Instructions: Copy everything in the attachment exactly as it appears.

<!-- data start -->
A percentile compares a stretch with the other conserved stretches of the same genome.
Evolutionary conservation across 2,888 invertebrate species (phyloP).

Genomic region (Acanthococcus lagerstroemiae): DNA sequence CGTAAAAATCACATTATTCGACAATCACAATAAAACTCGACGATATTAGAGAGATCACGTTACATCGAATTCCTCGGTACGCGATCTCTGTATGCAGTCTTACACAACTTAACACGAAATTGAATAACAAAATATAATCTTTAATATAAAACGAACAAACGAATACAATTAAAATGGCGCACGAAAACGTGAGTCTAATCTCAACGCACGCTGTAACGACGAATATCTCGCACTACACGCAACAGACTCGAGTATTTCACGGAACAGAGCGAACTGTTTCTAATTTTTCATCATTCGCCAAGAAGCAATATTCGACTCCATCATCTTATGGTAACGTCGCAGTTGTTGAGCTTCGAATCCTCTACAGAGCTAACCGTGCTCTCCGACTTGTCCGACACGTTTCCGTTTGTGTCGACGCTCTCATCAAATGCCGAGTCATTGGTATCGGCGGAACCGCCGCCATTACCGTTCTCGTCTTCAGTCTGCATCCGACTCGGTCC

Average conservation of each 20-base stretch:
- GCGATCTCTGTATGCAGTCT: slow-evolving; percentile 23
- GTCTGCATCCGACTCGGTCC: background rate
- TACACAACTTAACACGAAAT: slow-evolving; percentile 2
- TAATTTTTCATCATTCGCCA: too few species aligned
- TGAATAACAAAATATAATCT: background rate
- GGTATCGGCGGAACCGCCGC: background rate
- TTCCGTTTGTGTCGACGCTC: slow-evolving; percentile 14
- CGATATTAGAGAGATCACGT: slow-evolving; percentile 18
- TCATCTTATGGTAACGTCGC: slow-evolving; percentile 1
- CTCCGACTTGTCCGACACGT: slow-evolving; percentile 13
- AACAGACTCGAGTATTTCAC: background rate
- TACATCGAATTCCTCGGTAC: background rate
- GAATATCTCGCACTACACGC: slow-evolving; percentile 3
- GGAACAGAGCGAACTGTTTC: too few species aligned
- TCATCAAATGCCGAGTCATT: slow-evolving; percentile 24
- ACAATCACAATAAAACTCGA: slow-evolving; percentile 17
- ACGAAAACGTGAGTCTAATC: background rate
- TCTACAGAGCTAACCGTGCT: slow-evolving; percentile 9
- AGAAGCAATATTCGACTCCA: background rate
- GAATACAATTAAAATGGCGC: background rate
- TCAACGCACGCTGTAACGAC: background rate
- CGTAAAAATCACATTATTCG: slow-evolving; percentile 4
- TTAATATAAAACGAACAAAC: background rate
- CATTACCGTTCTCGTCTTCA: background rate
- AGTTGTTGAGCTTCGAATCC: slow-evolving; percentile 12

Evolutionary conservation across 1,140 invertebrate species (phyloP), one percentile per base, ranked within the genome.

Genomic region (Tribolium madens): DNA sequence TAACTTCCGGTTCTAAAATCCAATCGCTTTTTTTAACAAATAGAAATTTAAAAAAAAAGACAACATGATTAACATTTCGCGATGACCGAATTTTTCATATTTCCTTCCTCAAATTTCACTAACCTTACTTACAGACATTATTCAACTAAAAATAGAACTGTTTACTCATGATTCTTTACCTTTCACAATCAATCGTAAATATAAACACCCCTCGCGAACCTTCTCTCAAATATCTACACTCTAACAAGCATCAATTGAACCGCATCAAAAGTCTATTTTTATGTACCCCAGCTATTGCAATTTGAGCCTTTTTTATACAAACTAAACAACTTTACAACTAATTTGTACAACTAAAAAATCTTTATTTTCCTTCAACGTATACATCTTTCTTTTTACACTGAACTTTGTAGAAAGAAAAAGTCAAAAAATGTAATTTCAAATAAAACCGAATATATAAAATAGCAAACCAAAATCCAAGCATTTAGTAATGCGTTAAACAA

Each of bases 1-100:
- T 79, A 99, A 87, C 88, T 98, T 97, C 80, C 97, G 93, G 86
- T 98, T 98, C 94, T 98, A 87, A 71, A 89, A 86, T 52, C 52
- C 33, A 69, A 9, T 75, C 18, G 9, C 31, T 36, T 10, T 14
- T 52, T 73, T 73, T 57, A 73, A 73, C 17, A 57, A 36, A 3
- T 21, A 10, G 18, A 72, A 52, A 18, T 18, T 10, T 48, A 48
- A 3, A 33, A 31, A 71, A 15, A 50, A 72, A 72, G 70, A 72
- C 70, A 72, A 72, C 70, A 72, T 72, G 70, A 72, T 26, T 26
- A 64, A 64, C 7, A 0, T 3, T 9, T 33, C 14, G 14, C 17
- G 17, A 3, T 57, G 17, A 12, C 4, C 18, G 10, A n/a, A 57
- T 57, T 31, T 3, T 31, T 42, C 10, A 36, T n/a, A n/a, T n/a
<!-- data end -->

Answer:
A percentile compares a stretch with the other conserved stretches of the same genome.
Evolutionary conservation across 2,888 invertebrate species (phyloP).

Genomic region (Acanthococcus lagerstroemiae): DNA sequence CGTAAAAATCACATTATTCGACAATCACAATAAAACTCGACGATATTAGAGAGATCACGTTACATCGAATTCCTCGGTACGCGATCTCTGTATGCAGTCTTACACAACTTAACACGAAATTGAATAACAAAATATAATCTTTAATATAAAACGAACAAACGAATACAATTAAAATGGCGCACGAAAACGTGAGTCTAATCTCAACGCACGCTGTAACGACGAATATCTCGCACTACACGCAACAGACTCGAGTATTTCACGGAACAGAGCGAACTGTTTCTAATTTTTCATCATTCGCCAAGAAGCAATATTCGACTCCATCATCTTATGGTAACGTCGCAGTTGTTGAGCTTCGAATCCTCTACAGAGCTAACCGTGCTCTCCGACTTGTCCGACACGTTTCCGTTTGTGTCGACGCTCTCATCAAATGCCGAGTCATTGGTATCGGCGGAACCGCCGCCATTACCGTTCTCGTCTTCAGTCTGCATCCGACTCGGTCC

Average conservation of each 20-base stretch:
- GCGATCTCTGTATGCAGTCT: slow-evolving; percentile 23
- GTCTGCATCCGACTCGGTCC: background rate
- TACACAACTTAACACGAAAT: slow-evolving; percentile 2
- TAATTTTTCATCATTCGCCA: too few species aligned
- TGAATAACAAAATATAATCT: background rate
- GGTATCGGCGGAACCGCCGC: background rate
- TTCCGTTTGTGTCGACGCTC: slow-evolving; percentile 14
- CGATATTAGAGAGATCACGT: slow-evolving; percentile 18
- TCATCTTATGGTAACGTCGC: slow-evolving; percentile 1
- CTCCGACTTGTCCGACACGT: slow-evolving; percentile 13
- AACAGACTCGAGTATTTCAC: background rate
- TACATCGAATTCCTCGGTAC: background rate
- GAATATCTCGCACTACACGC: slow-evolving; percentile 3
- GGAACAGAGCGAACTGTTTC: too few species aligned
- TCATCAAATGCCGAGTCATT: slow-evolving; percentile 24
- ACAATCACAATAAAACTCGA: slow-evolving; percentile 17
- ACGAAAACGTGAGTCTAATC: background rate
- TCTACAGAGCTAACCGTGCT: slow-evolving; percentile 9
- AGAAGCAATATTCGACTCCA: background rate
- GAATACAATTAAAATGGCGC: background rate
- TCAACGCACGCTGTAACGAC: background rate
- CGTAAAAATCACATTATTCG: slow-evolving; percentile 4
- TTAATATAAAACGAACAAAC: background rate
- CATTACCGTTCTCGTCTTCA: background rate
- AGTTGTTGAGCTTCGAATCC: slow-evolving; percentile 12

Evolutionary conservation across 1,140 invertebrate species (phyloP), one percentile per base, ranked within the genome.

Genomic region (Tribolium madens): DNA sequence TAACTTCCGGTTCTAAAATCCAATCGCTTTTTTTAACAAATAGAAATTTAAAAAAAAAGACAACATGATTAACATTTCGCGATGACCGAATTTTTCATATTTCCTTCCTCAAATTTCACTAACCTTACTTACAGACATTATTCAACTAAAAATAGAACTGTTTACTCATGATTCTTTACCTTTCACAATCAATCGTAAATATAAACACCCCTCGCGAACCTTCTCTCAAATATCTACACTCTAACAAGCATCAATTGAACCGCATCAAAAGTCTATTTTTATGTACCCCAGCTATTGCAATTTGAGCCTTTTTTATACAAACTAAACAACTTTACAACTAATTTGTACAACTAAAAAATCTTTATTTTCCTTCAACGTATACATCTTTCTTTTTACACTGAACTTTGTAGAAAGAAAAAGTCAAAAAATGTAATTTCAAATAAAACCGAATATATAAAATAGCAAACCAAAATCCAAGCATTTAGTAATGCGTTAAACAA

Each of bases 1-100:
- T 79, A 99, A 87, C 88, T 98, T 97, C 80, C 97, G 93, G 86
- T 98, T 98, C 94, T 98, A 87, A 71, A 89, A 86, T 52, C 52
- C 33, A 69, A 9, T 75, C 18, G 9, C 31, T 36, T 10, T 14
- T 52, T 73, T 73, T 57, A 73, A 73, C 17, A 57, A 36, A 3
- T 21, A 10, G 18, A 72, A 52, A 18, T 18, T 10, T 48, A 48
- A 3, A 33, A 31, A 71, A 15, A 50, A 72, A 72, G 70, A 72
- C 70, A 72, A 72, C 70, A 72, T 72, G 70, A 72, T 26, T 26
- A 64, A 64, C 7, A 0, T 3, T 9, T 33, C 14, G 14, C 17
- G 17, A 3, T 57, G 17, A 12, C 4, C 18, G 10, A n/a, A 57
- T 57, T 31, T 3, T 31, T 42, C 10, A 36, T n/a, A n/a, T n/a